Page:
In April 2013 THS Industrial Textiles Ltd was fined following an incident in which a young worker suffered serious crushing injuries.
An 18 year old warehouse worker employed by THS was working at the company’s site in Elland, West Yorkshire. He was inside a container, unloading pallets, when a double-stacked pallet fell over and crushed him, causing a fractured leg. The company had operated a dangerous system of work for unloading the pallets for a significant amount of time and had failed to provide workers with the right equipment to do the job safely. The pallets were being dragged by workers, using straps, across the container floor to get them closer to its doors so that they could be lifted off by a forklift truck. The pallets were also dragged onto the end of the forks. The forklift truck was carrying pallets which exceeded its capacity. The company had been warned before the incident that the forklift was being used to lift loads which were too heavy. The warning was ignored. The company was fined £6000 plus £4900 costs under section 2 of the Health and Safety at Work, etc., Act 1974, for failing to ensure the health and safety of employees.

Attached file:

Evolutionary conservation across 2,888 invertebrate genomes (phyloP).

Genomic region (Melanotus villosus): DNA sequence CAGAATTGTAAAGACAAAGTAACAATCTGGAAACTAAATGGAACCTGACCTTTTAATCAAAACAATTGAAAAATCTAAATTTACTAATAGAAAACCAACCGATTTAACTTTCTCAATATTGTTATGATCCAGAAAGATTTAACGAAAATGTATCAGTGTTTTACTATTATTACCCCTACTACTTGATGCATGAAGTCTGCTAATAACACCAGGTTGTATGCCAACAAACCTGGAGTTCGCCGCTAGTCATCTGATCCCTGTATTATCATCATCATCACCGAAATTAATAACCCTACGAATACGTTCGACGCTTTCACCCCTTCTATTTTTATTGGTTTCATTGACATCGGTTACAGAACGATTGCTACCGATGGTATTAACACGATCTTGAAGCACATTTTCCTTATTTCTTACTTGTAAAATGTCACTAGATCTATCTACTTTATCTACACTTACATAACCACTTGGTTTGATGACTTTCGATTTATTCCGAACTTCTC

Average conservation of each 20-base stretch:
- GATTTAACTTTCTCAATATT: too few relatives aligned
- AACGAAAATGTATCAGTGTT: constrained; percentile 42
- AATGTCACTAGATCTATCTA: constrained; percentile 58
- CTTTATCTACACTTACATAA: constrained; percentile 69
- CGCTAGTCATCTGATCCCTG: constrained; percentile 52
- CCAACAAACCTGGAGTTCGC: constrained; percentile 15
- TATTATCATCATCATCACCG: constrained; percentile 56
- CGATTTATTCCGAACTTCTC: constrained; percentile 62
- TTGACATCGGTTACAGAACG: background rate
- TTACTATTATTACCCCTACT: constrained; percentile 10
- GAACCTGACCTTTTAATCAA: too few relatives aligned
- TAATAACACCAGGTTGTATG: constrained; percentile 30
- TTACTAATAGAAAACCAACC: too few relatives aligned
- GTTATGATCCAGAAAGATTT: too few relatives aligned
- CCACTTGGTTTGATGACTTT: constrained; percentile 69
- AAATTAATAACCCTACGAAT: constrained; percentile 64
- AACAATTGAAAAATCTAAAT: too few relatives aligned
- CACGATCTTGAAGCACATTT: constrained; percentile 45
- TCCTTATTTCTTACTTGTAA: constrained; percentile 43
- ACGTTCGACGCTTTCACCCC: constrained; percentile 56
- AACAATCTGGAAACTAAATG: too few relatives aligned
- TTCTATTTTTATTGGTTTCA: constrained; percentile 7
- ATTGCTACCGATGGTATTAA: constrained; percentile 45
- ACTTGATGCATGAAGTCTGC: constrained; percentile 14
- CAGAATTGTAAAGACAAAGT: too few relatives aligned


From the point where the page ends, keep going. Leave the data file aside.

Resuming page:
Hammonds Furniture Ltd was fined £7000 plus £2700 costs in March 2013 in relation to an incident in which a young worker suffered multiple fractures when his arm was crushed in a gluing machine. The young worker wishes to remain anonymous. He was working at the company’s site in Nuneaton in February 2012, on a line where glue is sprayed onto furniture panels. As he was attempting to change a roll of paper which was used to catch overspray glue his arm was pulled into the workings of the machine. He was freed by firefighters 40 minutes later. His arm was fractured in three places. He has been unable to return to work. The company had increased the size of the roll of paper without assessing the risks associated with the change, or providing workers with training in a new method for changing the larger rolls. The result of this was that workers had developed their own unsafe method of changing the rolls. The young worker who was seriously injured had copied the method used by his older colleagues. The company was fined for a breach of section 2 of the 1974 Act for failing to ensure the health and safety of employees. A spokesperson for the HSE is reported to have commented after the case that the company had failed to properly assess any new risks to the workforce as a result of the changes which were implemented, or to develop a safe system of work and train workers in the new system. The unsafe method had been used for some months. As a result, a young worker suffered a great deal of physical and mental pain.